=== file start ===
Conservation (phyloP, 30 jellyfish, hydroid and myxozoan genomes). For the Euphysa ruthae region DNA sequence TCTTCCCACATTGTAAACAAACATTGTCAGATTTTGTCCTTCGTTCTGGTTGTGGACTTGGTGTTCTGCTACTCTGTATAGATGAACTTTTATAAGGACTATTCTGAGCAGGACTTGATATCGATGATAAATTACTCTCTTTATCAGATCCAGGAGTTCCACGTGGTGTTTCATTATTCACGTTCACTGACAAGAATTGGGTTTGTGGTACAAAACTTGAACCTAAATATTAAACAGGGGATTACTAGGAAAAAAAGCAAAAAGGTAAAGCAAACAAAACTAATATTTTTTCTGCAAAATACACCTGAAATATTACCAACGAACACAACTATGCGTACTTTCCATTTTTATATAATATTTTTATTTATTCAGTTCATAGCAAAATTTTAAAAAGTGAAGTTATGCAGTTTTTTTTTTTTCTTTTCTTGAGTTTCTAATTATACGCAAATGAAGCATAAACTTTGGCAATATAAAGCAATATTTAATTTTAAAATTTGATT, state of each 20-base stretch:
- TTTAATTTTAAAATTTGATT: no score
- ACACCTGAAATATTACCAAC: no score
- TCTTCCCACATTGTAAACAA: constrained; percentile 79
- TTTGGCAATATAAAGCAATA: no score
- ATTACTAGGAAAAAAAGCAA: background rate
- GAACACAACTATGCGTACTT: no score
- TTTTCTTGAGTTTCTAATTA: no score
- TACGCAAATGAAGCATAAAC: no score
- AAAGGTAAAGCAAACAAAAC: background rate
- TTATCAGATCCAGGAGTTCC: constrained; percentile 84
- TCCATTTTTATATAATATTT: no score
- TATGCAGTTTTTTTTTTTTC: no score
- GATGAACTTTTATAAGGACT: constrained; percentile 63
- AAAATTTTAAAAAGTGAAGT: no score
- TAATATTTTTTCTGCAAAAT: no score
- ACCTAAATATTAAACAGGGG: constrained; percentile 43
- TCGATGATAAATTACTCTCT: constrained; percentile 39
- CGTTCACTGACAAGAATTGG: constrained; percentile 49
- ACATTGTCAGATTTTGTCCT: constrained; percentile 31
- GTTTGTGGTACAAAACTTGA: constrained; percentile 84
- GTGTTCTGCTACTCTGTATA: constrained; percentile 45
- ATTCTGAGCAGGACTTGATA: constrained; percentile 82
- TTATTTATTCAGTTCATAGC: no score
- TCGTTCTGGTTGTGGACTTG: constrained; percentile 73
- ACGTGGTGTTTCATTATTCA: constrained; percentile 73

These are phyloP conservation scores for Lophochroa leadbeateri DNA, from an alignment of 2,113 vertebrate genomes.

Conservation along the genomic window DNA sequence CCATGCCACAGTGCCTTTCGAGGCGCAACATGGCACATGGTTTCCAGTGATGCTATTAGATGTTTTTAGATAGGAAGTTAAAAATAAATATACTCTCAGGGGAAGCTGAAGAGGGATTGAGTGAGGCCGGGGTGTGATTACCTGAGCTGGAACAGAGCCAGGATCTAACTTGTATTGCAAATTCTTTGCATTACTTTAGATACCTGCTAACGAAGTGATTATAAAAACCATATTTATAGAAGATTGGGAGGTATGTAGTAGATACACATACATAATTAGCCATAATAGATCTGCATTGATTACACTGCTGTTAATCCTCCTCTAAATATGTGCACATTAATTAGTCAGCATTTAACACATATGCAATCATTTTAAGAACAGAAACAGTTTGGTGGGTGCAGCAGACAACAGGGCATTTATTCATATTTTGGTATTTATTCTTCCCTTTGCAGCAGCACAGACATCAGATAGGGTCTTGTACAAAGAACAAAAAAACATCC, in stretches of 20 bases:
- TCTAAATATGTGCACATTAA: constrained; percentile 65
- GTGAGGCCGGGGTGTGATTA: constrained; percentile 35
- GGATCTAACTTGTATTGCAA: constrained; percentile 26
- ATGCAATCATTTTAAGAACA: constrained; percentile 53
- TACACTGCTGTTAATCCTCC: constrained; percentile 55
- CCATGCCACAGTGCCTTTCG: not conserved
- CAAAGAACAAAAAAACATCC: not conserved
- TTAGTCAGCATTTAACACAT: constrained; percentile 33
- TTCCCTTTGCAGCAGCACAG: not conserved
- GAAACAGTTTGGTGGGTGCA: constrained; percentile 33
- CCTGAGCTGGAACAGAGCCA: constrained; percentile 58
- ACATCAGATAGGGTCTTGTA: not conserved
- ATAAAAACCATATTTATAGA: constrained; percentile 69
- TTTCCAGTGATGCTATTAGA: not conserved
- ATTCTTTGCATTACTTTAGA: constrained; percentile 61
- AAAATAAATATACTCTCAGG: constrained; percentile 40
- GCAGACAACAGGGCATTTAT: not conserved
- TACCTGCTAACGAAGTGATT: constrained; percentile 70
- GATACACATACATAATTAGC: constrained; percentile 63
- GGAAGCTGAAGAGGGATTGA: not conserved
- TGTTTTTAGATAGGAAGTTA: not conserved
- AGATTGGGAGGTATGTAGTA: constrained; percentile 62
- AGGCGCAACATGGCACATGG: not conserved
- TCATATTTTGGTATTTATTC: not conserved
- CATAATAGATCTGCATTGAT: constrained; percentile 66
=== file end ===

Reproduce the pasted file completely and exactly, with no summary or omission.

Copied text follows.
Conservation (phyloP, 30 jellyfish, hydroid and myxozoan genomes). For the Euphysa ruthae region DNA sequence TCTTCCCACATTGTAAACAAACATTGTCAGATTTTGTCCTTCGTTCTGGTTGTGGACTTGGTGTTCTGCTACTCTGTATAGATGAACTTTTATAAGGACTATTCTGAGCAGGACTTGATATCGATGATAAATTACTCTCTTTATCAGATCCAGGAGTTCCACGTGGTGTTTCATTATTCACGTTCACTGACAAGAATTGGGTTTGTGGTACAAAACTTGAACCTAAATATTAAACAGGGGATTACTAGGAAAAAAAGCAAAAAGGTAAAGCAAACAAAACTAATATTTTTTCTGCAAAATACACCTGAAATATTACCAACGAACACAACTATGCGTACTTTCCATTTTTATATAATATTTTTATTTATTCAGTTCATAGCAAAATTTTAAAAAGTGAAGTTATGCAGTTTTTTTTTTTTCTTTTCTTGAGTTTCTAATTATACGCAAATGAAGCATAAACTTTGGCAATATAAAGCAATATTTAATTTTAAAATTTGATT, state of each 20-base stretch:
- TTTAATTTTAAAATTTGATT: no score
- ACACCTGAAATATTACCAAC: no score
- TCTTCCCACATTGTAAACAA: constrained; percentile 79
- TTTGGCAATATAAAGCAATA: no score
- ATTACTAGGAAAAAAAGCAA: background rate
- GAACACAACTATGCGTACTT: no score
- TTTTCTTGAGTTTCTAATTA: no score
- TACGCAAATGAAGCATAAAC: no score
- AAAGGTAAAGCAAACAAAAC: background rate
- TTATCAGATCCAGGAGTTCC: constrained; percentile 84
- TCCATTTTTATATAATATTT: no score
- TATGCAGTTTTTTTTTTTTC: no score
- GATGAACTTTTATAAGGACT: constrained; percentile 63
- AAAATTTTAAAAAGTGAAGT: no score
- TAATATTTTTTCTGCAAAAT: no score
- ACCTAAATATTAAACAGGGG: constrained; percentile 43
- TCGATGATAAATTACTCTCT: constrained; percentile 39
- CGTTCACTGACAAGAATTGG: constrained; percentile 49
- ACATTGTCAGATTTTGTCCT: constrained; percentile 31
- GTTTGTGGTACAAAACTTGA: constrained; percentile 84
- GTGTTCTGCTACTCTGTATA: constrained; percentile 45
- ATTCTGAGCAGGACTTGATA: constrained; percentile 82
- TTATTTATTCAGTTCATAGC: no score
- TCGTTCTGGTTGTGGACTTG: constrained; percentile 73
- ACGTGGTGTTTCATTATTCA: constrained; percentile 73

These are phyloP conservation scores for Lophochroa leadbeateri DNA, from an alignment of 2,113 vertebrate genomes.

Conservation along the genomic window DNA sequence CCATGCCACAGTGCCTTTCGAGGCGCAACATGGCACATGGTTTCCAGTGATGCTATTAGATGTTTTTAGATAGGAAGTTAAAAATAAATATACTCTCAGGGGAAGCTGAAGAGGGATTGAGTGAGGCCGGGGTGTGATTACCTGAGCTGGAACAGAGCCAGGATCTAACTTGTATTGCAAATTCTTTGCATTACTTTAGATACCTGCTAACGAAGTGATTATAAAAACCATATTTATAGAAGATTGGGAGGTATGTAGTAGATACACATACATAATTAGCCATAATAGATCTGCATTGATTACACTGCTGTTAATCCTCCTCTAAATATGTGCACATTAATTAGTCAGCATTTAACACATATGCAATCATTTTAAGAACAGAAACAGTTTGGTGGGTGCAGCAGACAACAGGGCATTTATTCATATTTTGGTATTTATTCTTCCCTTTGCAGCAGCACAGACATCAGATAGGGTCTTGTACAAAGAACAAAAAAACATCC, in stretches of 20 bases:
- TCTAAATATGTGCACATTAA: constrained; percentile 65
- GTGAGGCCGGGGTGTGATTA: constrained; percentile 35
- GGATCTAACTTGTATTGCAA: constrained; percentile 26
- ATGCAATCATTTTAAGAACA: constrained; percentile 53
- TACACTGCTGTTAATCCTCC: constrained; percentile 55
- CCATGCCACAGTGCCTTTCG: not conserved
- CAAAGAACAAAAAAACATCC: not conserved
- TTAGTCAGCATTTAACACAT: constrained; percentile 33
- TTCCCTTTGCAGCAGCACAG: not conserved
- GAAACAGTTTGGTGGGTGCA: constrained; percentile 33
- CCTGAGCTGGAACAGAGCCA: constrained; percentile 58
- ACATCAGATAGGGTCTTGTA: not conserved
- ATAAAAACCATATTTATAGA: constrained; percentile 69
- TTTCCAGTGATGCTATTAGA: not conserved
- ATTCTTTGCATTACTTTAGA: constrained; percentile 61
- AAAATAAATATACTCTCAGG: constrained; percentile 40
- GCAGACAACAGGGCATTTAT: not conserved
- TACCTGCTAACGAAGTGATT: constrained; percentile 70
- GATACACATACATAATTAGC: constrained; percentile 63
- GGAAGCTGAAGAGGGATTGA: not conserved
- TGTTTTTAGATAGGAAGTTA: not conserved
- AGATTGGGAGGTATGTAGTA: constrained; percentile 62
- AGGCGCAACATGGCACATGG: not conserved
- TCATATTTTGGTATTTATTC: not conserved
- CATAATAGATCTGCATTGAT: constrained; percentile 66